Last week, a friend and I went to a restaurant and ordered pizza topped with stracciatella, a soft, fresh cheese.
Last week, a friend and I went to a restaurant and ordered pizza topped with stracciatella, a soft, fresh cheese. It was delicious, and we popped the leftovers in the fridge to save for later. The next day, she took the leftover pizza out of the fridge and ate it for dinner — and promptly got a severe case of food poisoning
. Turns out, one of us hadn't closed the refrigerator the whole way, and the cheese had been exposed to the summer heat overnight, causing it to go bad.
According to the USDA, perishable food that has been left out at room temperature for two hours should be tossed immediately. And since you can't smell bacteria — which thrives on food left at room temperature — the "smell test" doesn't work, either. Sadly, an open fridge in 70-degree heat will not keep food at the recommended 40 degrees, so as soon as we realized what happened, it was time for a massive fridge clean-out.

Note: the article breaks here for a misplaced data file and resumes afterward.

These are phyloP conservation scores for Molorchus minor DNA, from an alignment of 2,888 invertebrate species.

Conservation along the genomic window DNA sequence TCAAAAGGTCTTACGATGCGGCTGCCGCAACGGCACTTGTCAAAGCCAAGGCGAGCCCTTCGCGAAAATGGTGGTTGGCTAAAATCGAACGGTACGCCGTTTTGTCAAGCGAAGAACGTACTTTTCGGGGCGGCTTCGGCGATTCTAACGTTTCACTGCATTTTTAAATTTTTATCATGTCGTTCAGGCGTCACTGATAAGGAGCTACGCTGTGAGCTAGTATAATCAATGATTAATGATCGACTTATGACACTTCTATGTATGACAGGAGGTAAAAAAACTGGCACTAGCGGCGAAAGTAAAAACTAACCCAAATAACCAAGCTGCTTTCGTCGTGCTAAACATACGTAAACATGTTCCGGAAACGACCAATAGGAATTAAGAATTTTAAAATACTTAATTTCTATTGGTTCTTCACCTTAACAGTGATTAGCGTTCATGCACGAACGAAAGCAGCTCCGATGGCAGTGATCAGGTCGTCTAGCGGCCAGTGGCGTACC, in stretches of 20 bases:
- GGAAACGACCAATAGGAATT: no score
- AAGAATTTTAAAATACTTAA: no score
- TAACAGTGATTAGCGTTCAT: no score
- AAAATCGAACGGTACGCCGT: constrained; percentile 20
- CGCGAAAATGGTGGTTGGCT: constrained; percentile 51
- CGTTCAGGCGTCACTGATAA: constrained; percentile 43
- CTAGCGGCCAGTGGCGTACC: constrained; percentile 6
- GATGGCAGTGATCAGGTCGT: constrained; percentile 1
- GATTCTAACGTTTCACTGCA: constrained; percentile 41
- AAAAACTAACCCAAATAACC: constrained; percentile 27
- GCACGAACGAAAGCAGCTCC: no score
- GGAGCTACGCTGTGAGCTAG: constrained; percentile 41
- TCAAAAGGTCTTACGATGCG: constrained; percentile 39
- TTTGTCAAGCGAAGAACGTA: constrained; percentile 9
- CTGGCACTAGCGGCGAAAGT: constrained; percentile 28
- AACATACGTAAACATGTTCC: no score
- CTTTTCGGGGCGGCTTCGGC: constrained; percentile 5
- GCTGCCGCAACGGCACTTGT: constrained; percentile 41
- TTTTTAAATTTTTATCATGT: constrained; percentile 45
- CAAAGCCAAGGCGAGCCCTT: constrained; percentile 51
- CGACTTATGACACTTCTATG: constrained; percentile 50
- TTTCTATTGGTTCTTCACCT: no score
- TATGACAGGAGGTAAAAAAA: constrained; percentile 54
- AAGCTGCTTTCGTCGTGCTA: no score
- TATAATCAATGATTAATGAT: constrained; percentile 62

We started by tossing all of the dairy (including butter), then salad dressing, mayonnaise, deli meats (bye, delicious, expensive bacon), and all of the other leftovers in the fridge. Because we were unsure how long the fridge had been open (and because seeing how sick my friend was made me not want to take any chances!), we weren't discriminating in tossing the food — even if it didn't look or smell bad.